岩石記錄中發現的氣候或化石變化有助於區分這些「世」,並能幫助地質學家瞭解過去發生的事。

  • So what will be the record of modern people's impact on the planet?

    所以什麼會成為現代人對地球影響的紀錄呢?

  • It doesn't rely on the things that may seem most obvious to us today, like sprawling cities.

    這不一定是現在看起來最顯眼的事物,像是不斷向外擴展的城市。

  • Even New York or Shanghai may prove hard to find buried in the rocks a million years from now.

    就算是紐約或是上海,也可能很難在一百萬年後從石堆中被發掘。

  • But humans have put new things into the world that never existed on Earth before, like plutonium and plastics.

    但是人類創造了過去從來沒有在地球上存在過的新東西,像是鈽和塑膠。

  • In fact, the geologists known as stratigraphers who determine the geologic timescale, have proposed a start date for the Anthropocene around 1950.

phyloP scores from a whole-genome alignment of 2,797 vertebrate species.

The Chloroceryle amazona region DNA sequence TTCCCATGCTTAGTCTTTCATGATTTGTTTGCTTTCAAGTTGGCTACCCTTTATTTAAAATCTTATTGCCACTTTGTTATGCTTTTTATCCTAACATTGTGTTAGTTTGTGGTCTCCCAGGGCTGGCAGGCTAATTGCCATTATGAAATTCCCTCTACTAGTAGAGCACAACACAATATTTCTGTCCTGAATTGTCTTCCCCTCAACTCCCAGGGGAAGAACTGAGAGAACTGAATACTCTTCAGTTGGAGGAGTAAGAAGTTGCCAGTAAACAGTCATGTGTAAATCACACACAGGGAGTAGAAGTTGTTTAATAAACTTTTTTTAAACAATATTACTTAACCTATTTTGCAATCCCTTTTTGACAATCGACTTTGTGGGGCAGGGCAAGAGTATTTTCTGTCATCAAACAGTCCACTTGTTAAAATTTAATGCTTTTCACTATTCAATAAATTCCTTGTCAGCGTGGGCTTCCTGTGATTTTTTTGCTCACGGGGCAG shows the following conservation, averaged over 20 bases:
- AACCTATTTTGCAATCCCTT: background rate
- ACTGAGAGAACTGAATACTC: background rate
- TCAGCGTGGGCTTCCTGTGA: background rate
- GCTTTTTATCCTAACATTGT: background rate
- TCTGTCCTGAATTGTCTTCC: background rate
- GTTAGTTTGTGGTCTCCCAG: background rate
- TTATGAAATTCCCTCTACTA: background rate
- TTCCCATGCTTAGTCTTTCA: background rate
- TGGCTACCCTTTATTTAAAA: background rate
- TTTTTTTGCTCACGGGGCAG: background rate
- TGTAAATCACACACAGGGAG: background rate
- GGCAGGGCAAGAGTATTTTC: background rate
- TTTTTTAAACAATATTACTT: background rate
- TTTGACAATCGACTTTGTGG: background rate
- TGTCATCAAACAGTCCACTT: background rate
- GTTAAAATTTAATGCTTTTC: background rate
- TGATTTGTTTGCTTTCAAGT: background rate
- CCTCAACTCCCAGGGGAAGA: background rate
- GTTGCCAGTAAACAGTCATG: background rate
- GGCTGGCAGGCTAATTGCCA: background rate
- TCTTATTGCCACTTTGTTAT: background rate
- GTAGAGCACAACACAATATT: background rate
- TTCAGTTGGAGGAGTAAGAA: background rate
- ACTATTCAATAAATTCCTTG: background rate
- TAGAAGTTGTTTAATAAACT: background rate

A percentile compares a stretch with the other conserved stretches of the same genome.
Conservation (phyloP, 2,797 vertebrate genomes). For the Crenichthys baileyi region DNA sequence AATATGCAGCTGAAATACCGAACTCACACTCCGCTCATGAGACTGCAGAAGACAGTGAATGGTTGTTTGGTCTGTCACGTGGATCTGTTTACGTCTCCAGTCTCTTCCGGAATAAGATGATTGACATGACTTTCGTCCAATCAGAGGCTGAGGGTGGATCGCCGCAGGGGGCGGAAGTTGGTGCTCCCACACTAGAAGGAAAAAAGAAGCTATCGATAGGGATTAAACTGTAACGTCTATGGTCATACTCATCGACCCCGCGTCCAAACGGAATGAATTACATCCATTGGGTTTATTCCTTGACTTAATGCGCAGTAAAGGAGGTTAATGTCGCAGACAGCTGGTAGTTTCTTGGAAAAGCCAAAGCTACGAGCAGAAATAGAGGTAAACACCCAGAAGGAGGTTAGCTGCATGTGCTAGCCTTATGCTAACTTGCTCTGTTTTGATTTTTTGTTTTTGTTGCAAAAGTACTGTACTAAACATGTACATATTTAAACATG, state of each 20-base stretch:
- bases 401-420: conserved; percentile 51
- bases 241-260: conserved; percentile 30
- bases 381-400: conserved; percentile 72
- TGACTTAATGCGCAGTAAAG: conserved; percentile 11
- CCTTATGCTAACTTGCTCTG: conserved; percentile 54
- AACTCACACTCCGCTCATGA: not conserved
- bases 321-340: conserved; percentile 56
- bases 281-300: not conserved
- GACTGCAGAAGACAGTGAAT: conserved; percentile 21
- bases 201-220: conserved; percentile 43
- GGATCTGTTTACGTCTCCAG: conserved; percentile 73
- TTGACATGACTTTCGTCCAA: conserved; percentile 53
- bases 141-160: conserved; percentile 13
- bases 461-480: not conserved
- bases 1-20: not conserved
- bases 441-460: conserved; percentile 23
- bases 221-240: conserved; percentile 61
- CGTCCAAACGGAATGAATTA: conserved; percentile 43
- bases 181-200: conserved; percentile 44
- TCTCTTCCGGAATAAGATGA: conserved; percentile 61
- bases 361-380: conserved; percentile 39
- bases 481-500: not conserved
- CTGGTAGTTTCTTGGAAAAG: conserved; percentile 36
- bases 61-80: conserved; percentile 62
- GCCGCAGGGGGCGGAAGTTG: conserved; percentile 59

事實上,地層學家,也就是決定地質年代的地質學家,已經提出「人類世」 應該要從西元 1950 年左右開始的說法。

  • That's when people started blowing up nuclear bombs all around the world and scattering novel elements to the winds.

    那就是人類開始在全世界試爆核彈,並且讓新元素四處擴散在空氣中的時期。

  • Those elements will last in the rock record, even in our bones and teeth for millions of years.

    這些元素會被保存在岩石地層內,甚至保存在我們的骨頭和牙齒中數百萬年之久。

  • And in just 50 years, we've made enough plastic, at least 8 billion metric tons, to cover the whole world in a thin film.

    而且我們在短短五十年裡,就已經製造出了極大量,至少八十億噸的塑膠,足以將整個世界以一層塑膠薄膜包裹起來。

  • People's farming, fishing, and forestry will also show up as a before and after in any such strata because it's those kinds of activities that are causing unique species of plants and animals to die out.

    人們的農耕、捕魚以及伐木活動也將在這地層中留下不可磨滅的痕跡,因為這些活動造成了許多獨特的動植物走向滅絕。

  • This die-off started perhaps more than 40,000 years ago as humanity spread out of Africa and reached places like Australia, kicking off the disappearance of big, likable, and edible animals.